So it is great to have conversation here that turns down the volume, not ratchets it up - and explores the perspective of various types of sales expectations and different markets for different types of author careers. What is sensible promotion for one author/book/career/market is not necessarily sensible promotion for another.

m said...

God, I wish publishers would give us information like that! It's absolutely maddening having no idea what's going on. I'm truly sick of it.

Gregory K. said...

I certainly agree more communication from publishers (and agents and authors) would be great. Authors should advocate for that in public, like you've done, and by talking to their own team. I think, though, that while it would help with author expectations, I am not sure how it helps with the marketing question. Unless, that is, you are planning to let the publishers do everything for you... in which case, it doesn't matter if they're doing a lot or a little. Also, good marketing starts long before a book is out, and in many cases, I suspect that's long before the publishers know exactly what they're planning to do. Still, information is good.

I disagree, though, about the control freak analogy. Yes, there's certainly an element of that in most writers, but as for why one would take time to pay attention to marketing? No way. For me, I think about this in one simple way: I am responsible for my career (just like a publishing house is responsible for their overall business not just my book). If I can give myself an edge, why wouldn't I? Also, this might be a difference between a focus on a career vs. a single "job" (aka - one book!).

Now, this speaks to an earlier point where we both agree - if you don't have a plan and clear goals, you'll probably only waste your time marketing in social media. But goodness - if you're not gonna do everything that you can to help your own career, who is? Is that being a control freak or is that taking control of your life? Or put another way, do you rely on your doctor to keep you healthy, or do you try to eat right, exercise, sleep enough, etc. while knowing your doctor is there as a safety net. (Perhaps those who are only online saying "BUY MY BOOK" are the same as those ignoring healthy choices but taking one miracle supplement???)

To me, again, all this speaks to different perspectives about social media and about the changing publishing world and an author's ability to make a living in it (or a publisher's ability for that matter). It's early days, for sure, but I think authors and illustrators should be figuring out how they can do more for themselves, not being frustrated with those who are trying (though feeling free to "unfriend" those who annoy - since that is, as always, our choice!).

thespectacleblog said...

I liked both your rant and this post. Very interesting points, and a lot that I agree with.

However, I do wonder how/if your views on the subject would change if your publisher hadn't put a big marketing push behind your series. Because the way I understand it there are some books that get very little to no help from the marketing dept. In the case of those books, I can understand why the author is forced to be a "control freak"--because that author's marketing really is in her own hands.

And thanks for sharing those publisher quotes--very enlightening.

--Parker

Dot said...

Lisa S.-- As you maybe know, I was offline for more than a year. I have been STUNNED by the changes. There are so many more people talking vigorously online than there used to be. I think it's more a matter of that -- so many blogs, people on Twitter, FB, etc. That's why people comment less and less often -- there's so much more to read.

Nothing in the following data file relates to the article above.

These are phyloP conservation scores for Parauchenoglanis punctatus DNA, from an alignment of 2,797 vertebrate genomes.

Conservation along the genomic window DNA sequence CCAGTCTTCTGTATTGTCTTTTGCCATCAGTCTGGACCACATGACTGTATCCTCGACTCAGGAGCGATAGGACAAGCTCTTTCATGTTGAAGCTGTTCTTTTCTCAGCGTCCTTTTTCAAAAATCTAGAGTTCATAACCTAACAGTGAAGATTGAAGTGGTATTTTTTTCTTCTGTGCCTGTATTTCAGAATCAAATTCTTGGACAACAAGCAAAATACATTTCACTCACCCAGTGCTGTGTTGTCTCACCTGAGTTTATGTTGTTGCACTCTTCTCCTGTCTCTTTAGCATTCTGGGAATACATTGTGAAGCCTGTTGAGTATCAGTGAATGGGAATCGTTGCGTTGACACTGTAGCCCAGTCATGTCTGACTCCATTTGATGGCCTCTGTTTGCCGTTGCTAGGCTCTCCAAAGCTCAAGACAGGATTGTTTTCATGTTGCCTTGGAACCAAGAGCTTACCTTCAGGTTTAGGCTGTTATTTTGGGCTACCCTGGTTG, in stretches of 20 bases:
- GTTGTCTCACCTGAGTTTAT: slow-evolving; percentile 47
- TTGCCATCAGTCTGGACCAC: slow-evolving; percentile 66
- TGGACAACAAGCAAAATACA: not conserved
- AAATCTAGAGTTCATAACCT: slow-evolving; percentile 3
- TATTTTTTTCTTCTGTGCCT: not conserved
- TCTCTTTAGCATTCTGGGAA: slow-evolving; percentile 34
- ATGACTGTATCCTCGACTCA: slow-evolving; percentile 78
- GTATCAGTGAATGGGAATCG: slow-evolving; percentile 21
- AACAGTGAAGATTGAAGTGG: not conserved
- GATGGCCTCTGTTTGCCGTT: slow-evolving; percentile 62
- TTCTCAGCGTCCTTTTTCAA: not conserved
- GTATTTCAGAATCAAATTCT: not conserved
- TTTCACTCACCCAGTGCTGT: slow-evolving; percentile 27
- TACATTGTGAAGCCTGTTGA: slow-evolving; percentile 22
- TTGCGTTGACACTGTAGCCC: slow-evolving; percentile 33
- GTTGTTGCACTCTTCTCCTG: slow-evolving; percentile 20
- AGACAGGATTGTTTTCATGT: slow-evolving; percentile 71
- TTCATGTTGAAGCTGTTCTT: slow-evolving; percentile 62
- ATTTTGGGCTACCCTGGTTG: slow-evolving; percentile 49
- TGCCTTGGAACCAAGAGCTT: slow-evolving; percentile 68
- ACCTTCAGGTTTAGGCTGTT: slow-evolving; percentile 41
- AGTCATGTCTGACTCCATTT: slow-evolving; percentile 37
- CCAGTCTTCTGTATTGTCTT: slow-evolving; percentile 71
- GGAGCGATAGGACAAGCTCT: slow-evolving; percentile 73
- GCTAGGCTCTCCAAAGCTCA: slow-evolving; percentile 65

I was fascinated by both of Sarah's posts. I also have long loved the social part of socializing on teh internets and found my flesh crawling when it seemed someone was just using everyone else for networking, horn-tooting, etc. On the other keyboard, every single pub professional I've heard speak at a conference (and I've been to . .. more than one) stresses the importance for all writers to do as much self-promo as they are comfortable with, and in venues they enjoy. ESP. in this current economy.

I have a number of friends whose books did not get a big marketing push from their pub, and I don't think they feel they can wait for word-of-mouth like your example of MWT. Not with most debuts, that is.

Maryanne Khan said...

I rather liked the control freak analogy! It felt strangely comforting.

I'm a debut author who in a past life was a professional in sales promotion. Imagine the contortions my mind goes through in trying to dream up ways of promoting my book (can't help it, I've done promotions for local musicians and artists, worked in an art gallery and am therefore very conscious of things I can do to help my (eventual) book getting noticed.

My novel is set in Pakistan, so I sit in trepidation watching another potential player in eventual success or failure, that country itself. Now there have been the floods, and I have an auction paired with its eventual release to raise money for victims. But first I need a book.

The opacity of publishers is something I'm experiencing for the first time. They know exactly what they're doing and it's their set of expertise and they don't assume that writers have a clue about how a certain cover is designed (I'm also a designer, so more potential control freakishness ahead) or any of the other mechanics of the business. I try to remember that when I was an account executive in the Agency, I didn't explain how a proposal had been arrived at, that was why the client hired us.Betcha publishers regard it that way as well.

N. R. Williams said...

Hi, I found you through Patricia Stoltey. Nice post and one that both writers and publishers should notice.
Nancy
N. R. Williams, fantasy author

Kristan said...

Again, I've got nothing to add but: YOU SAID IT! Thank you.

Mary said...

Very interesting perspective - as of now I have only made it to the literary agent stage and I think the same comment about opaqueness applies to agents. While I understand the rant about authors using (abusing) social media, I still think that today's authors have to go beyond writing to be successful. In order to derive value from the time and effort spent writing, we authors should complement our creativity by entrepreneurship. I wrote a post about the lifetime value of an author which might spark further comment. It's at www.onewritersvoice.com - cheers.